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Japanese Grand Prix: Alan Permane, Lotus F1 - Q&A

Lotus technical operations director Alan Permane looks ahead to the Japanese Grand Prix at Suzuka
Q:
What's your feeling after the Korean Grand Prix?

Alan Permane:
It was a very satisfying weekend. Our latest developments with the car clearly worked well, we had flexibility on strategy allowing us to make the right calls in the race, and we had our best pit stops of the year. We were the only team to have the pace to challenge Sebastian [Vettel] which is quite an achievement this season.

Q:
What do you think of Suzuka?

Alan Permane:
I think it's pretty much everyone's favourite track; particularly amongst the drivers. The first part of the Esses – also known as the 'Snake' – is one of the most rewarding pieces of track a driver can experience. In a strong car with a good front end it really does flow well, and it's one of the highlights of the year. Then, there are a couple of very high speed corners. Turn 1 is almost flat-out on entry, with braking at the mid- way point for Turn 2. 130R is flat out at very high speed; a little more tricky with high fuel loads, but certainly in flat in qualifying. Then you have the Spoon curve; a very long, double-apex, third to fourth gear corner leading onto the back straight and taken at reasonably high speed. There are plenty of challenges and I think we'll have another interesting weekend.

Q:
Is there anything of specific interest in line with the circuit's figure-of-eight layout?

Alan Permane:
In terms of set-up it's not notable, but in terms of character it certainly is. The nature of a figure-of-eight configuration adds elevation into the mix, with the track heading downhill into Turn 1 followed by a reasonable climb uphill through the Esses in sector one. It then heads down and up out of the hairpin, down some more into Spoon and along the long straight, before rising up again through 130R and the chicane. There's quite a long downhill stretch on the start-finish straight to wrap things up, so it's certainly a circuit that's full of character.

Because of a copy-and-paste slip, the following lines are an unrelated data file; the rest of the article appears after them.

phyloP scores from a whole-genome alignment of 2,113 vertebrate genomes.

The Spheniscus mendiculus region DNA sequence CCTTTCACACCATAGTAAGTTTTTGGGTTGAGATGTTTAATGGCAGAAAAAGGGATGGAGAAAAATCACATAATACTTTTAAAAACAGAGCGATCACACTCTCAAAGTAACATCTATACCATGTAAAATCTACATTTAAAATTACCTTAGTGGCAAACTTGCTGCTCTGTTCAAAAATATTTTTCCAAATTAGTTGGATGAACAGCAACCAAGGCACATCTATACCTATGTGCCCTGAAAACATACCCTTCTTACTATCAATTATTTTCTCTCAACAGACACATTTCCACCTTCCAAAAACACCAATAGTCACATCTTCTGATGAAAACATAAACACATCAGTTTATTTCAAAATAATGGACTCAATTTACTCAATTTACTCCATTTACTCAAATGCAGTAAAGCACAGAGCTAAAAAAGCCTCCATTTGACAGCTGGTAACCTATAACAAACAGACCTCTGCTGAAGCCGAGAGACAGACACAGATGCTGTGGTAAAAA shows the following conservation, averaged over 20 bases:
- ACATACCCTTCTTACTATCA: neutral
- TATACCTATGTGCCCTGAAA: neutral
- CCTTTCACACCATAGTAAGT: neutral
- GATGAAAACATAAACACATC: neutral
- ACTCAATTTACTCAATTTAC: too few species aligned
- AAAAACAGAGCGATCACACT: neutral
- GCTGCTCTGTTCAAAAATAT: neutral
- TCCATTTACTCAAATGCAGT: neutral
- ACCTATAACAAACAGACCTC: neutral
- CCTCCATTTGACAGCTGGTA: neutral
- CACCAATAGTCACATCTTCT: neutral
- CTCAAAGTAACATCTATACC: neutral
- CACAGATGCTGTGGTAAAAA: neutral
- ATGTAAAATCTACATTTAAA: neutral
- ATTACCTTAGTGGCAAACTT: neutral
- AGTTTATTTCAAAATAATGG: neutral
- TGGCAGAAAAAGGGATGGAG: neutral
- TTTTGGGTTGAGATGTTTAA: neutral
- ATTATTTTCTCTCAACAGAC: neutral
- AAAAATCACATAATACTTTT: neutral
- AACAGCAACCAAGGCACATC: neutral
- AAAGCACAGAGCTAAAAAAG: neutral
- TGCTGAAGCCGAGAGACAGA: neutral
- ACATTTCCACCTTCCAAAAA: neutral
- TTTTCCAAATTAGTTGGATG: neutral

Q:
What could be the challenges?

Alan Permane:
It's a reasonably high grip surface, so the hard and medium tyres should be well suited to it. Tyre degradation won't be as significant here as we saw in Korea, but it's a track which exposes any weakness in your car or setup so we'll be working hard as always to get things spot on.

Q:
How do you need to set up the car?

Alan Permane:
Although there are high speed corners it's actually a high downforce layout; a similar feel in many respects to Silverstone, but with the added feature of elevation. A car with a strong front end is essential as understeer really kills a lap time here, but everything else is needed as well; good braking, good stability and a car which can ride the kerbs, especially in the last sector.

Q:
Should the team be feeling confident after recent performances?

Alan Permane:
I think we can be quite confident. We saw in Korea that the car is working well, while Suzuka has some quick, flowing corners which are quite similar to those of sector two in Yeongam; the part of the track where we were most competitive last weekend. There are also some high speed changes of direction and long, medium speed corners which should all suit us. If we had a weakness in Korea it was the first sector, which combines stop-start corners with a long straight; neither of which are a feature of Suzuka.

Q:
Has the team managed to unlock additional qualifying pace?

Alan Permane:
There's an element of having achieved a good level of understanding in terms of both the tyres and the car at this point in the season, but we've always favoured the softer compound rubber and of course the supersoft has been the option tyre at each of the last two races. Romain has done a particularly strong job in qualifying of late; coping admirably with the pressure of delivering a quick lap, even when we add to that pressure by challenging him to get through the first session using only the harder compound. We haven't had many upgrades over the last few races as we're concentrating on the challenges of 2014, so any gains in qualifying performance have come from the driver rather than improvements to the car which is very encouraging for him. Despite starting out of position in both Singapore and Korea, Kimi has managed to fight back superbly to make the podium in both races. We've clearly got two drivers at the top of their game right now, so our battle for championship position throughout these final five races could be very entertaining indeed...


Tagged as: Suzuka , Japan , Lotus , Alan Permane

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